Branco has a tough race ahead of him and is running against a more well-known and seasoned politician in former state Sen. Jill Tokuda. Tokuda served in the state Senate from 2006 to 2018, when she made an unsuccessful run for lieutenant governor. But outside-PAC money has evened the playing field for the freshman politician who have spent more than $1 million in ads criticizing Tokuda and boosting Branco’s campaign.

Branco is now one of the top two candidates for that seat, with some 63 percent of voters undecided. Though current polls favor Tokuda, the undecided vote will ultimately decide this election.

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Branco is currently the state Representative for Hawaiʻi House District 50, representing Kailua and Kāne‘ohe Bay. He was born and raised in the district he now represents.

Branco graduated from the Kamehameha Schools-Kapālama and then went on to get a degree from Hawaiʻi Pacific University. He started working in Washington D.C. as a Congressman Charles B. Rangel Fellowship. While on the east coast, he earned a graduate degree from Johns Hopkins School of Advanced International Studies. Then, becoming a commissioned diplomat in 2012. Before returning home to Hawai'i to run for office.

“I'm very proud that I'm the only candidate in the race that has committed, that if I'm elected I will not run for any other seats. I will not run for governor, or lieutenant governor. I will not run for Senate,” Branco said.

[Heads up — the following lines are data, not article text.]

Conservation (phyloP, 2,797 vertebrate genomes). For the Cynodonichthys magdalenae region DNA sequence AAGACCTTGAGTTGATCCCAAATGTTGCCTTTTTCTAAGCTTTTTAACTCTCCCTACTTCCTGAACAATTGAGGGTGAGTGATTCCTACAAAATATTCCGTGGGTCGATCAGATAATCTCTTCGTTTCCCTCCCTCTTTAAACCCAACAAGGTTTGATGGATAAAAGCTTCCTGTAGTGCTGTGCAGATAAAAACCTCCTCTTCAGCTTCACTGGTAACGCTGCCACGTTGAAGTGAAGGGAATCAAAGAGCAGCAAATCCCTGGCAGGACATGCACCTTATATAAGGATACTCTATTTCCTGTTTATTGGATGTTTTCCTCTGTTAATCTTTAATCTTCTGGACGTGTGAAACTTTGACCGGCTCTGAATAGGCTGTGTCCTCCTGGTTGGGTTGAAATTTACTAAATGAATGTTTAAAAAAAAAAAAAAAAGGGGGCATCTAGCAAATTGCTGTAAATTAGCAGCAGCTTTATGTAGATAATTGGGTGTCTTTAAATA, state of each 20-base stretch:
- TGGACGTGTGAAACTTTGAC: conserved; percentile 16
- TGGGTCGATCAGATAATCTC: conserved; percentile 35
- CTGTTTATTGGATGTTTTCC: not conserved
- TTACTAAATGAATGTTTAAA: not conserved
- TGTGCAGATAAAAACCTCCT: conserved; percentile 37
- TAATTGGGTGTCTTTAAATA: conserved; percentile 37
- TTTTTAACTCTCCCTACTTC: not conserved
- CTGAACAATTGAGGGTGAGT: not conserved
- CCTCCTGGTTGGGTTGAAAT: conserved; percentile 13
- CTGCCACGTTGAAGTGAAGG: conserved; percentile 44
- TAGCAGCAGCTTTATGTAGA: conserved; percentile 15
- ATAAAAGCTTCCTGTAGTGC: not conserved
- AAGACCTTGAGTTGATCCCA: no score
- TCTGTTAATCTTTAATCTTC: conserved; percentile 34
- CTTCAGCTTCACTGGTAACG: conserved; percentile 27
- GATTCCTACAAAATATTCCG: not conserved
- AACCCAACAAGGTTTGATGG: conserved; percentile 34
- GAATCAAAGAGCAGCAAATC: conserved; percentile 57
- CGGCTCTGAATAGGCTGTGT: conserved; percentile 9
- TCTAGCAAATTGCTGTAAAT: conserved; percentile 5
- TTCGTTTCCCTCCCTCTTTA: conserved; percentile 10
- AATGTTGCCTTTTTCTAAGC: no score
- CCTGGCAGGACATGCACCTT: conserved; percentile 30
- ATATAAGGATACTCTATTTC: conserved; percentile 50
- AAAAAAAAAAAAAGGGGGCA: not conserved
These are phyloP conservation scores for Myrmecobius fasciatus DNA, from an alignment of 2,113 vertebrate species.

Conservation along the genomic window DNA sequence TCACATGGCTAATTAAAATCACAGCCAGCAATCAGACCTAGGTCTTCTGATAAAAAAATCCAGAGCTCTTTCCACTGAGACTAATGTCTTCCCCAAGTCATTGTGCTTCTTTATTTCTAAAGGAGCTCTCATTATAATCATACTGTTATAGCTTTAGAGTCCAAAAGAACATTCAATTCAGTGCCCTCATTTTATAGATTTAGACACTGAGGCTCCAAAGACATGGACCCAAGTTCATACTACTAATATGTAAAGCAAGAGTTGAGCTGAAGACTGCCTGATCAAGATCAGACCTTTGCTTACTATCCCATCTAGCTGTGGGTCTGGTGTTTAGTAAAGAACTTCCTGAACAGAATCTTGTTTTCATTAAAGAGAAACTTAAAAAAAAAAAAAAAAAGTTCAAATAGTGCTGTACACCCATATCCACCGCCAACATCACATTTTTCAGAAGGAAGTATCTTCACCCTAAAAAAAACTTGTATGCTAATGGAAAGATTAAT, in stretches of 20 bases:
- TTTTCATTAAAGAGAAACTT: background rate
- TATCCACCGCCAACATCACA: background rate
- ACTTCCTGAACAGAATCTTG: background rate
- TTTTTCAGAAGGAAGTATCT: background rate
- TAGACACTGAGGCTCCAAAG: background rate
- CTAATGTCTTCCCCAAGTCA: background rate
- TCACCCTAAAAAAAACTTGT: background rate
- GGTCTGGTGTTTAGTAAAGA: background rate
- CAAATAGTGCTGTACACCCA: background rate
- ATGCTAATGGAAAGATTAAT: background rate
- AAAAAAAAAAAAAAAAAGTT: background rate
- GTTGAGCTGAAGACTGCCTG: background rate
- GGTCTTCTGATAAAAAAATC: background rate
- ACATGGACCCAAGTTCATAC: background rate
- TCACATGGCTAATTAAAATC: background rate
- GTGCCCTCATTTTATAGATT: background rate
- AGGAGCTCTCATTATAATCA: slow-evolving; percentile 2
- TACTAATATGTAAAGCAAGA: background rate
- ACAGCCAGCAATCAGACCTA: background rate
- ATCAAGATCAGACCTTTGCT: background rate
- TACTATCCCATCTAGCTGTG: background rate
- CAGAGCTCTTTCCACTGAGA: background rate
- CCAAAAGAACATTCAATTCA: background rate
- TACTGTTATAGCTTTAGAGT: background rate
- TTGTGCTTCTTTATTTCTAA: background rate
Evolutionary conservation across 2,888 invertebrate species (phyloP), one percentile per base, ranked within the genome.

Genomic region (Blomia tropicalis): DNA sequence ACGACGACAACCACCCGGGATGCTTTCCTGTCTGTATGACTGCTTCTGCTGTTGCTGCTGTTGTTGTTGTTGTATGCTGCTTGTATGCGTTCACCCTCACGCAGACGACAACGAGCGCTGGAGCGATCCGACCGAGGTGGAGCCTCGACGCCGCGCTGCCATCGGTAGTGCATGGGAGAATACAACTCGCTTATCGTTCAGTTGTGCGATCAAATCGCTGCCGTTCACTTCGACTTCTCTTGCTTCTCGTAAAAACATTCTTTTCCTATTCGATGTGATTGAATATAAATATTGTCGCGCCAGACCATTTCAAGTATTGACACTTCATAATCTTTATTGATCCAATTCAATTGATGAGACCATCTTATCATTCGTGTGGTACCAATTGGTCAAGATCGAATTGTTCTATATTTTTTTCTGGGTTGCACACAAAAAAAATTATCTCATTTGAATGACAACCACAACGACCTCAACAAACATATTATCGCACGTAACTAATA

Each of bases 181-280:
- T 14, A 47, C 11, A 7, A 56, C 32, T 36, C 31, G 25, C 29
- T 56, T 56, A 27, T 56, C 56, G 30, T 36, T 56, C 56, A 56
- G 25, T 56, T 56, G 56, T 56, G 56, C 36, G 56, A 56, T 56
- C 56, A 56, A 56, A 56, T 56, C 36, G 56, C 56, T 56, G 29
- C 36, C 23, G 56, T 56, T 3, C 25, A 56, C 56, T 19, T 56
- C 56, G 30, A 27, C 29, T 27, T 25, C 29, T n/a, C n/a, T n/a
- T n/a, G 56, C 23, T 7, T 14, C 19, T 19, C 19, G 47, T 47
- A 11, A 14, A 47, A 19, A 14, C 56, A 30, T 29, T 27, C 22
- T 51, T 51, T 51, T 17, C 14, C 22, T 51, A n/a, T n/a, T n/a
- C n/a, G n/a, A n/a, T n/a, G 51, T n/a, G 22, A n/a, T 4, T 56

He isn’t the only Native Hawaiian candidate in the race. Joe Akana, a Republican, is also running for that seat. Akana also attended the Kamehameha Schools in Honolulu. He served for a decade as an intelligence analyst in the U.S. Air Force. Akana also got his undergraduate degree in human resource management, a graduate degree from Hawaii Pacific University in business administration and a second master’s degree in strategic intelligence from the National Intelligence University.

This is Akana’s second run for Congress. Last election, he overwhelmingly won the Republican primary nomination. He ran unsuccessfully against Kahele. Akana received 30 percent of the votes compared to Kahele’s 60 percent.

Kahele, who was elected to Congress in 2020, is making a bid for governor. He made headlines when he announced that his campaign wouldn’t accept money from special interest groups and would only accept small donations under $100. Unfortunately, the grassroots campaign has been falling behind in polling.

FiveThirtyEight reported that several polls show that Lt. Gov. Josh Green is likely to win by double digits. Although, do not discount the Indigenous vote which can sway whole races.

According to the list of Indigenous candidates compiled by ICT, here is the list of Indigenous candidates running for state office. The list isn’t complete and ICT encourages people to reach out to political correspondent, Pauly Denetclaw, at pauly@ictnews.org to add any past or present candidates we may have missed this election.

The other candidates running for state office are:

Lynn Pualani DeCoite, Native Hawaiian, is running for State Senate 7 as a Democrat.

Daniel Holt, Native Hawaiian, is running for State House 29 as a Democrat.

Dru Mamo Kanuha, Native Hawaiian, is running for State Senate 3 as a Democrat.

Jarrett K. Keohokalole, Native Hawaiian, is running for State Senate 26 as a Democrat.

Michelle Kidani, Native Hawaiian, is running for State Senate 18 as a Democrat.

James Tokioka, Native Hawaiian, is running for State House 16 as a Democrat.

Justin Woodson, Native Hawaiian, is running for State House 9 as a Democrat.